The more knowledgeable among you might scoff and declare that any idiot could tell the difference between Wally Wood and Alex Tooth. A discerning fan might well notice the difference perusing the bookshelf, but consider the contrast now between say…Mike Magnolia and Lienel Yu. The bookshelf we pursue in this era has differing styles contrasting each other far and away beyond the golden age illustrators…and more importantly the storytelling styles contrast. Wild page layouts, splash pages, wildly varying panel counts between one page and then next all different from one illustrator to the next. We have all found our niche and sharpened out skills for that niche. We are in the era of “specialists”…which I argue is a by-product of being isolated from each other as we work.
I think about this sometimes…usually when I am stumped on something and turn to see no one to ask but an aquarium full of angel fish.
I bring all of this up because I noticed a pic posted online, of the desk of my friend and colleague Christopher Herndon. Herndon helped burden the pop culture with the zombie apocalypse notion with his groundbreaking book “Living With Zombies” nearly a decade ago. He currently works at illustrating Terra Tempo. His style and mine are about as different as it gets. While mine relies on methodical planning and rigid old school panel placement countered by deceptively manipulative vanishing points, his relies on fluidity, wild sweeping composition and laying down exciting lines that seem to be alive on the pages. If I had to guess, I would have said his desk would generally look different from mine…but when I saw it, a giant WTF popped into my head.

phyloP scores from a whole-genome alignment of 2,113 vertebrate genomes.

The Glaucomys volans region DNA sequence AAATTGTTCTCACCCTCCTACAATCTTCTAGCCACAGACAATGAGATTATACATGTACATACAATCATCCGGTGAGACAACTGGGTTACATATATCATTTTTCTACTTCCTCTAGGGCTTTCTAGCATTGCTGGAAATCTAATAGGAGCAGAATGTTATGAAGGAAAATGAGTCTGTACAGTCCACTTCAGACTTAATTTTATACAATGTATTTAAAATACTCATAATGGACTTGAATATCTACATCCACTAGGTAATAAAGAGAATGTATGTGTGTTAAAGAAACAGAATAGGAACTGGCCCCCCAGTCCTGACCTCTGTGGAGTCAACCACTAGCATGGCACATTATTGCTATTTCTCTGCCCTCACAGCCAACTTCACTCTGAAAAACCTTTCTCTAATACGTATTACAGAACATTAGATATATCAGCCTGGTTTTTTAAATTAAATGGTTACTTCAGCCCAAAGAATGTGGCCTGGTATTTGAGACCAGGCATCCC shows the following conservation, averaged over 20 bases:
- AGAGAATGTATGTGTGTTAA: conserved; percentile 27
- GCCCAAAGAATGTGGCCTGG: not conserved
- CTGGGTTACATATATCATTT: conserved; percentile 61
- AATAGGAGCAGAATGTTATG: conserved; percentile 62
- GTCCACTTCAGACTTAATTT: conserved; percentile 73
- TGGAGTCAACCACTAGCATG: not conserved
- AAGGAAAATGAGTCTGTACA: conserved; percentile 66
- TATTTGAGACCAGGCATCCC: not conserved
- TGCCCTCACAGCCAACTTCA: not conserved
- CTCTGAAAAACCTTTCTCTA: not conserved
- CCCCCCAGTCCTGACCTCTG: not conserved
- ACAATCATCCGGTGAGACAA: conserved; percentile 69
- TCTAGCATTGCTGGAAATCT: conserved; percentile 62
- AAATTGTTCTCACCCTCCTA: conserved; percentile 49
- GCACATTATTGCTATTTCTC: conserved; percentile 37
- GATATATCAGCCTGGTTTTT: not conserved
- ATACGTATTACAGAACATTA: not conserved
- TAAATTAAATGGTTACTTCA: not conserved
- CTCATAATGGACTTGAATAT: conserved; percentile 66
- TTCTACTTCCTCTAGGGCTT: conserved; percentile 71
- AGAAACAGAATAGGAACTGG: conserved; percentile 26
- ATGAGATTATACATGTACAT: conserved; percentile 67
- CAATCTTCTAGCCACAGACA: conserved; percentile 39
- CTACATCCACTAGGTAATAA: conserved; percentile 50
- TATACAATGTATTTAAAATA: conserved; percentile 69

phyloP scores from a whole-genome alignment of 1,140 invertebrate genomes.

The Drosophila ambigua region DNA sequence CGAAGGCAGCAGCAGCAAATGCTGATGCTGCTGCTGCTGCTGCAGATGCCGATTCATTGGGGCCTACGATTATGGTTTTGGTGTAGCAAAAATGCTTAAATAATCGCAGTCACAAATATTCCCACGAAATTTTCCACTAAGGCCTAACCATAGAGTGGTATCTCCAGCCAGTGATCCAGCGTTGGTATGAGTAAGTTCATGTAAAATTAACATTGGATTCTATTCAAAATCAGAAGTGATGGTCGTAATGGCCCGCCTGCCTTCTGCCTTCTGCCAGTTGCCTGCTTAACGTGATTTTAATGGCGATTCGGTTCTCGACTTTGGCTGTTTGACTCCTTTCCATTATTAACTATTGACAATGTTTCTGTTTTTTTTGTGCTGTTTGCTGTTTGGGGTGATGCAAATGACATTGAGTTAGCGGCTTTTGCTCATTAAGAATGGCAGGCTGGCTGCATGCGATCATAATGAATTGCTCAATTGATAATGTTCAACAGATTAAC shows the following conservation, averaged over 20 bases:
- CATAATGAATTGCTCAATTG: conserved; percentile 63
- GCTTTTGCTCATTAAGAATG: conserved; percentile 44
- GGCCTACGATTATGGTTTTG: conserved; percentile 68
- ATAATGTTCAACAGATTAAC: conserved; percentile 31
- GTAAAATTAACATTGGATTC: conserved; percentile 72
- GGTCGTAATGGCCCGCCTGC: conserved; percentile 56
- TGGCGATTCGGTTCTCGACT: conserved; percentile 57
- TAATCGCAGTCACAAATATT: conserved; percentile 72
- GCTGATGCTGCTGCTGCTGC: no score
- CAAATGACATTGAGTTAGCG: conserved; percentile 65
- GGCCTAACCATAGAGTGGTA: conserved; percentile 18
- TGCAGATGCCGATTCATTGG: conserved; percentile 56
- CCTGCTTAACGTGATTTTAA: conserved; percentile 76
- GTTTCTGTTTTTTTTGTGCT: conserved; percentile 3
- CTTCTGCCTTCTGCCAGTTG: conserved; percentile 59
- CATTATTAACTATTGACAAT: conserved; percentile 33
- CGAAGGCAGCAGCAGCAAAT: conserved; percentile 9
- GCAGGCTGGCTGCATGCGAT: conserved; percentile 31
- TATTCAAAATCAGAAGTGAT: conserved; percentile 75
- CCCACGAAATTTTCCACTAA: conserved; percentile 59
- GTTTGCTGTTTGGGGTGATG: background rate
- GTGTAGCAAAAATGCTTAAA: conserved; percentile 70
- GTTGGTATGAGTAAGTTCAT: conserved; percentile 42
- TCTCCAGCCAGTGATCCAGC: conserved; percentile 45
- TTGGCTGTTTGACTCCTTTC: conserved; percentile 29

…a nice view, organized paints, he’s even got some plants. Nothing that would hint at the wild fantastic imagery that is being produced there.
and odd contrast…odder still when you see my work…
and MY desk.
This got me wondering, and made me curious as to which is the norm…or if there is no norm. So I asked a few other Illustrators to share a pic of what their offices look like in the era of having no dress code, no regular daily hours to arrive at work, and no editor to tell you to not leave 16 empty cups of coffee lying around.
Brian Koschak is best known for Oni Press’ Narcoleptic Sunday as well as a handful of Star Wars graphic novels for Dark Horse Comics.
Amazing work…painfully boring desk. What’s the matter with this guy? I’m going to tell myself he took the photo in black and white to hide various stains. Let’s try someone else…
JK WoodWard has been hard at work on 49 Key which can been seen in upcoming pages of Heavy Metal. He’s also done work for Marvel, IDW, and BOOM! Studios.
That’s a bit better, it could use more dank though, and what’s with everybody and letting sunlight in anyway?! Let’s try again.
Sara Richard Illustrated Kitty and Dino for Yen Press and culled an Eisner Nomination for her efforts. She has had her hands full lately doing cover work for IDW.
NOW we’re getting somewhere! A little chaos, paint smears and smudges, a fist full of brushes in a pile…signs that hard work is going on AND See that in the upper corner…booze. BOOZE people. What’s the point of working at home otherwise?!…I question the wisdom of having a CAT anywhere near paint…or booze for that matter. Let’s try again…